Hope Star from Hope, Arkansas on August 29, 1939 · Page 4
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Hope Star from Hope, Arkansas · Page 4

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Hope, Arkansas
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Tuesday, August 29, 1939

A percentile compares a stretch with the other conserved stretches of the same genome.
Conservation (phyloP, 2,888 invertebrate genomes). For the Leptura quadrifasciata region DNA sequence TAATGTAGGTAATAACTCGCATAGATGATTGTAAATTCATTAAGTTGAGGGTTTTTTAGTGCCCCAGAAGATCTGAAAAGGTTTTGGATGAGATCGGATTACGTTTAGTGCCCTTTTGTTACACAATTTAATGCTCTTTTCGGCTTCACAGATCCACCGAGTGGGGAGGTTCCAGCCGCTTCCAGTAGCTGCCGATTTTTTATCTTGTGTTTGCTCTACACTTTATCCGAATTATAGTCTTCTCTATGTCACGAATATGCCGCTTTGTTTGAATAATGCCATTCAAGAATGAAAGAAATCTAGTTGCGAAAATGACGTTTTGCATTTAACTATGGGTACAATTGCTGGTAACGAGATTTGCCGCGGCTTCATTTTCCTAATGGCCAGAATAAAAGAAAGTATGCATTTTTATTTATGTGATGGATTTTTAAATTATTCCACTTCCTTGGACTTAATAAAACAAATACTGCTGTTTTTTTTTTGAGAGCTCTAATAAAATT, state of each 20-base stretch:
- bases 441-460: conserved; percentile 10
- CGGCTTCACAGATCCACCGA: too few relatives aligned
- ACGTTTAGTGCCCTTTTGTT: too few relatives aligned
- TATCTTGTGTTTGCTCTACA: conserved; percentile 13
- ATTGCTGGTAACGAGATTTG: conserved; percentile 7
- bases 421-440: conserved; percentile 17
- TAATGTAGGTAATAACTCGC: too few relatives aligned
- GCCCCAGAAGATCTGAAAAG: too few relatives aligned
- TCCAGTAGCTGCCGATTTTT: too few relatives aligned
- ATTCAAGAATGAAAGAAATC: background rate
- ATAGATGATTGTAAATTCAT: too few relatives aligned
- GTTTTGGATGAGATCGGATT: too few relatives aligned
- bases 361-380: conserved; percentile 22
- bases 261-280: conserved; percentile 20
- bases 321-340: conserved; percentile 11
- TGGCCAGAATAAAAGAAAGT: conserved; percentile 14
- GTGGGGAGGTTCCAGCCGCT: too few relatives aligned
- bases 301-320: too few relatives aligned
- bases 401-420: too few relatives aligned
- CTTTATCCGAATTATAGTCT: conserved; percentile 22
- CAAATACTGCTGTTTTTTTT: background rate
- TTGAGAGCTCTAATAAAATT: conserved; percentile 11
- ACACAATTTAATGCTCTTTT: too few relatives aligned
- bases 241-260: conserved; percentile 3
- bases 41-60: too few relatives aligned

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PAGE FOUR i.i.' i ' " .': ••MilHMMMMM SERIAL STORY on HOPE STAR, HOPE, ARKANSAS Tuesday, August 20, 1039 BY ELINORE COWAN STONE COPYR.OHT. two. NBA SERVICB. me. T«»<f rtlayi "tactile" lend* Cftri»(lne to Chandra. She renl- MM that It ir»* ke who met her •t ike •tattoo. He admit* he I* •M'tlr r*.«pon»lble" for Mr». Tnl- tori'l death bvcavac he did not her of impending danger. CHAPTER XIV «*T DC-NT believe it!" Christine •*• died hotly. "I don't believe that my cousin ever went to a fortune-teller in her life. She was too-" "Too sensible, you mean? I am sorry to disillusion you; but Mrs. Talbert has been one of my best clients for years." "And I let you make me promise not to warn the police!" Christine swung on the girl. "Please!" the girl spoke swiftly. •X brought you here because there are things you must know that only my uncle can tell you. . . . And this is the only place in Surf City where he is safe from the police." Then a door opened and another person came quickly from an adjoining room. Christine cried on a caught breath, "Jaspar!" But this wasn't the caricature of Jaspar she had seen last night. This was the same immaculate, decorous Jaspar she remembered moving smoothly about his duties at Cousin Emma's. "Miss Christine," he began respectfully, "I had almost given up hope of speaking with you unti' you called my niece as I told her to ask you the other night to do.' He turned anxiously to the girl "You'd better hurry home, Lucille," he told her in an undertone The girl nodded, and slipped obediently out of the room. * * * a moment Christine stood speechless, her thoughts scattering like leaves in a wind. Apparently the butler was here under Chandra's protection — a trusted confederate. Yet if the clairvoyant had learned about those bonds from Jaspar, why had he tried to warn her? ... Or supposing he had really wanted to •warn her, why hadn't he given her the information plainly, in words of one syllable, without all that theatrical clap-trap? Unless, perhaps, he had some reason for distrusting the butler, and wanted to make sure before he committed himself. . . . Unless he had some reason for suspecting that Jaspar was involved in Cousin Emma's death. But when she had talked with Chandra, Cousin Emma was still %live—at least, her death wa« not public knowledge. Jfo. it's too thin, Christine •xought. These two are working together. "I hope, Miss Christine," Jaspar on, "that you haven't just —left those papers lying around— or that you're not carrying them ibout with you?" Christine said steadily, "I turned the bonds over to Inspector Parsons the first tiling this morning, and told him where I found them. . And, Jaspar, it seems to me that you are the one who—just eft them around. How did you enow where my room was, and low did you get in?" "That was the simplest part of t. Miss Christine. You see, not be- ng able to meet you myself at the rain, I asked Mr. Chandra, who ins been in Mrs. Talbert's confidence for years, to make certain where you went. And at the hotel, all I had to do was to find one of the maids who used to work under me at your cousin's home. . Mrs. Talbert had made me promise, Miss Christine, that if— anything happened to her before she saw you, I would make certain that you had the securities." "But my cousin was killed last night. You put those papers there the afternoon before. Nothing had happened to her then." her way carefully, "Then why didn't you leave a note with the bonds—some explanation?" Before the butler could answer, a sharp knock sounded on the outer door. Jaspar and the medium exchanged startled glances. Then with a reassuring gesture Chandra went out into the halt. * * * CHRISTINE had never expected ^-* to be gladdened by the sight HARRISON IN HOLLYWOOD Montage Expert Puts Art in Films By Producing Satire in Hollywood By PAUL HARRISON NEA Service Staff Correspondent HOLLYWOOD.—Kleveu years ago a shy but zealous young painter named Slavko Vorkapich came here with a movie camera. He had no idea what he wanted to do, except that he was excited by the artistic pos_ sibihties of pictures that moved. And he could afford to experiment, having IU Ut! KIUUUUI1V.U uv nit; DI&IIV , . of Inspector Parsons: but when he |'«*). soW a P» lIlll "S to " vei> 4'T BEG your pardon, Miss Chris"^ tine — something had happened. She had disappeared. 1 hoped," Jaspar was going on anxiously, "that I might be able to get help to Mrs. Talbert before —before it was too late; and I had to get the papers to you the best way I could." "I should think the bank was the place for them." "Yes, Miss Christine," Jaspar agreed uncomfortably. "But—of course vou couldn't know this—for some time Mrs. Talbert had been growing more and more—well, strange, about things like that. She insisted that you must have them in your own hands." But if you knew she was in danger, why didn't you go to the police?' came briskly into the room, she could have fallen on his neck. Behind him wore Bill Ynrdlcy— his eyes seeking her out with a kind of angry relief—Mr. Wilmet, and, sobbing miserably into her handkerchief, the girl Lucille. . . . The inspector looked Jaspar over with a satisfied smile of recognition and favored Christina with a glance that was far from friendly. Then he turned to a uniformed man. "Take this girl home," he directed, indicating the butler's weeping niece; "and'see that she ' stays there till further notice." I He swung upon Christine. I "Some of these days. Miss Thor- j enson," he said coldly, "you'll.j learn that, when murder's in- < volved, it pays to tell the whole | truth." | Wait a minute, Inspect-" i Bill's voice crackled. "I told you | that Miss Thorcnson hadn't any j idea where she was coining to-! night, or whom she was going to ] find. . . . And a sweet chase you've led me!" he swung on Christine. "If Wilmet, here, hadn't happened to see you following that girl, I don't know how we'd have run you down. It was pure luck—his recognizing her when she came back along tho Boardwalk." Inspector Parsons had turned to Chandra. "I was on my way here when Yardlcy burst in about Miss Thor. enson's disappearance," he said num. i One of the first people he met in j Hollywood WHS the then-prominent j director Rex Ingram. To him, in a | heavy Jugo-Slavic accent, Vorkapich I babbled about the cinema as an art- 1 form'. "Like hell it is!" responded i Ingram. "The movies arc a business, | and don't you forget it!" ! The newcomer didn't forget it, but i he Wii-s not to be so easily conipro- | mused. With the help of Robert Florey, i then an assistant and now a director, ! he made a .short picture which he i knew perfectly well never could be i released commercially. It was a bitter I satire on Hollywood, full of paper- and their father, from croquet to Because that was another thing 'So you do cut in on this after __—_.. nors against you Make it anythin; parches!. A little more fun in the family, with KOOC! hearty laughs, is a regular tonic, too. As subtly as you can. try to get Billy to champion his brother, on his own responsibility, not yours. Don't tie them together, 1 don't mean that, but do try to step up Bill's regard for Tom. And tell Tom. for goodness sake, not to run to you and tell when things go wrong. It may not work, but it may. If not. perhaps Billy i.s just being mean from pure cusscdne.-::;. He needs, pos- kil/iy as the soldiers say, "his ears pinned back." In that ca;.e, I should lay dawn the law and stop his nonsense. Yours sincerely. Olive Roberts Barton jll characters and impressionistic flashes of Flickertowu life. The reel was .shown at a parly at Chin-lie Chaplin's house one night. Next morning Vorknpirh had a call from Paramount. No, they didn't want his picture, but they did want lo hire his skill at blending scenes to represent thought processes and sequences of events. So VorUapich became, and still is, Hollywood's foremost montage expert. Short Montage Overs Many Years The movies, as a business, have paid him handsomely. As an art form, they pretty well have justified his early enthusiasm. When a montage, lasting only a minute or two on the screen, can span years of time, show the courses of lives and even nations, and establish new modes —and can do these things almost without audiences being conscious of them- then it must qualify as art. "Montage.' in French, 'means "putting together" or "mounting" and is properly applied to the cutting and assembling of any picture, the expert explained. It was first used to describe some of the patchwork paint. ings of early surrealists who'd put together a lot of individually unrelated objects to convey (they thought) a single idea. Then the montage was introduced in movies for tho very practical purpose of saving film. Now. with plenty of money in Hollywood, the method is still invaluable in showing dreams and thoughts, or for cutting back into the past, and for racing ahead through the seal's. Some of them are expensive. Vorkapich has spent a.s much as S:!."i.OtlO on montages lasting only a couple of minutes. , "Who Is .Montage'.'" Ask Kffim-nr.v Mrn He often has been made furious by green efficency experts who go storming around the .studios asking, "Who is this guy Montage, and why in the blankcty-blank do we have to pay him so much dough?" "Actually, the montage is very economical," he said. "For instance, I do many wars und famines and such big things which must be Indicated in the picture somehow and yet are really only incidenlnl to the stories. Like the battle in 'The Firefly,' with Wellington's «rmy coming over the hill. "Well, instead of really staging a big battle, with a thousand extras, 1 can take 30 or 40 men, H few yards of trench and one cannon, and turn out a satisfactory spectacle. Frwir double exposures and fast cutting, you get the Impression of tremendous excitement nnd action. We take many brief shots, from many angles, of the cannon being fired, I scatter those all over the screen anil you have an idea there arc dozens of guns going off." The average montnge In.'its a minute and a half on the screen, Vorkapich said. The longest one he ever made was for "Maytime"—nearly four minutes. But in that time he had to cover the highlights in tho possible lives of three pel-softs: Nelson Eddy was traveling, winning acclnim, bccrfming a famous opera singer. Jconcttc Mac- Donnld. meanwhile, wns being trained, driven, dominated by Svengali Harry- more as a metronome clacked inexorably. And through it all were excerpts from a dozen operas! checks Malaria In 7 days and relieves Udiitcl, Tablets V'OlflS Salve, ^oso Drops symptoms first iliiy Wonderful Try "Uub-My-TIsm"- a Liniment She Iliid 17 liens, Now Slx> llii.s 7 SEDAN, Kas.—(/T>—A thief ".saved" Mrs. L. G. Lowe a trip to market. She hud 17 lieiiji, planned to .••ell 10 and keep .seven. The thief took 10, left her seven. INSTALL ri.ooit ruuNACi: NOW—Special Discount KASY I'ftA TKICMS HARRY W. SHIVER I'llONK 2591 Value j PRINTS Sensation! Spun Rayon Crown Tested 49c A Store Chuck Full Of School Bargains That Every Child Needs I From Head To Foot! In Styles Our Popular Cynth SATIN SLIPS... Children Want . . Price Parents Like And At To Pay! A Mrs. Talbert had made me promise. You see, Miss Christine, she had been expecting something like this for a long time. Perhaps you wouldn't remember, but almost 12 years ago, her only nephew was kidnaped in much the same way." "And Mrs. Talbert wouldn't ha%'e the police called then, either," Jaspar finished. "Why should she expect to be abducted?" "Well, Miss Christine, lately she's had—threatening letters— just as the family did before Mr. Earl was taken." And who, Christine thought, would be in a better position than you to see that those letters were safely delivered? For a moment she hesitated for words, Then she went on, feeling all?" I thought you'd work around ;o that idea, Inspector." \ The clairvoyant's voice was cool; but his tawny eyes v.%ra watchful. ; "When I talked to you thh ; morning," the detective went on, : 'that dagger looked like a delib- ; erately planted clew—and a pretty > stupid one. I didn't know then ' about your talk with Miss Thoren- j son last night. . . . Interesting thai you should have known that Mrs Talbert's bonds had been stolen— and where they were. . . . "And 1 didn't know," he added very slowly, "that on the night Mrs Talbert disappeared, she was last seen going into your Broadway studio." (To Be Continued) SHOP—COMPARE Select Now On Our Lay-Away Plan! Close Out—150 Ladies High Priced DRESSES... $ 1 ..'"'// v/,, "•/;, '"I. '•//, '»(•£ ">c ¥'•'* 36-Inch Fast Color Rondo De Luxe PRINT, yd. 15c, M-0BMI II Ringless Full Fashioned Perfect '*/& r '// or f ">- n"" "^ '"/ly "•o "«•/•; HVV v c >< S CH '*•/« * •ty w«"fc *s t OYe 5 to ^ s u /} *t, C, ">. °»; 4 *S! tr> « / ^ -«//! e '>: '•or l>oys £ Fall ' -Shades! **, ^ <X f 'o «V- e /> • RAISING A FAMILY --•-.- • * Try Family Fun To Foster Spirit of Brotherly Love Dear Mrs. Quandry: You say that Billy is mean to Tommy and it worries you. Yes, it is'an unfortunate thing when an older brother bullies the little one. But it is just as bad when a younger brother "rags" his senior, and I have seen that happen, too. There are many reasons why children forget the old adage of brother ly love, and thumb their noses at blood being thicker than water. Billy has always been jealous of Tommp, is that right? From the day Tommy was born. Three years between them. It just might be that is when the whole trouble started, and why. A new baby suddenly sprung on an only child, the idol of all the kin, is often a. shock, if he has no preparation for it. Biily is the stronger, smarter and better-looking boy, you say, and yet he cannot bear to see Tommy have a single favor. Are you quit« sure, my dear, that just because Tommy i.s the weaker and the slower, you have not automatically become his special ally and protector? Or that you have no been overly sharp with Billy about his conduct toward Tom? ' If it has become a war of two against one, it won't cure Billy. It certainly won't help him to love his brother. : Separating them and allowing Billy to live with a relative and go to another school this year, is really no soution. It would be a relief for a while, but Billy wou always picture Tommy as being aone with you and the breach might grow wider. Games May Help Family Bond < Why not right-about face and decide to have some family interests? Play, games of four, with boys usually part- , to • Sizes 1 to 14.. . 4.98 • Sizes 12 to 16....6.90 Choose your Coat NOW! You won't notice the payments, on Lay-Away, and you'll have it when it's needed! Wool fleeces and tweeds, and novelties some fur trimmed . . with hcrets lo match! Of ty. Pit e nt Pair e /Jj e ^- •y 76 f, 'C 0 £> 7 7 ^ c y t/> f WL*. £/ -«</ 'e* °/ „ Sturdy Cambric 9%* Krtdw ca "Boys' "TrTJiTBlue Fast Color Dress JBIIBWHH "IflL Nearly 3 times ^ as many Studebakers sold as a year ago! 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